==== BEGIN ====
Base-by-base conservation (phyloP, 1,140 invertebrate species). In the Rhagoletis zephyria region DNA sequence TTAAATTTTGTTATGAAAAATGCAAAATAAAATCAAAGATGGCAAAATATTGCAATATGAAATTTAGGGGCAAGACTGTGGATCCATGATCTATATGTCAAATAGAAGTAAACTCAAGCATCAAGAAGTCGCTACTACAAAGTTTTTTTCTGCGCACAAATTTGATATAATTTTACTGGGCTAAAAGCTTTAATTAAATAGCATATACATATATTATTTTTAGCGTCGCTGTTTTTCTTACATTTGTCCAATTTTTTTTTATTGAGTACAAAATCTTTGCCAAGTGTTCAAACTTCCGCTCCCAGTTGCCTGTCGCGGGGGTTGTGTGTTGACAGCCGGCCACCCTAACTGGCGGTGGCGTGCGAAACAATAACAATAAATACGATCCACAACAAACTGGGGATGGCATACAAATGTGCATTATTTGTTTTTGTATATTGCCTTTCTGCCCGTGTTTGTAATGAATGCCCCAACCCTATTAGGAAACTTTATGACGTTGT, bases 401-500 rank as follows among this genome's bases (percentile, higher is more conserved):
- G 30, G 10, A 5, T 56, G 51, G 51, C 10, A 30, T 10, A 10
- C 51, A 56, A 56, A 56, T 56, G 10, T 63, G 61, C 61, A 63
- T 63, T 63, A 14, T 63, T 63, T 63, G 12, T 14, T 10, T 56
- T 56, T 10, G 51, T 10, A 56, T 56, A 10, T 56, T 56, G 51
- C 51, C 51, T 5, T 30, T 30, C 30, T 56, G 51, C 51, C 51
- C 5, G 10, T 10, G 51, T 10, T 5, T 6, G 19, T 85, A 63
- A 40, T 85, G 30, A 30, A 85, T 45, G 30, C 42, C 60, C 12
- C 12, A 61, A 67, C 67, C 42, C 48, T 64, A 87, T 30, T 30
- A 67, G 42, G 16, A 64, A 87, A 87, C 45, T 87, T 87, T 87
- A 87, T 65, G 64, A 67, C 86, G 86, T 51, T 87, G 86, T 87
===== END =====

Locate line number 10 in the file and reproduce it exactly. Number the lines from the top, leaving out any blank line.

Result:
- A 67, G 42, G 16, A 64, A 87, A 87, C 45, T 87, T 87, T 87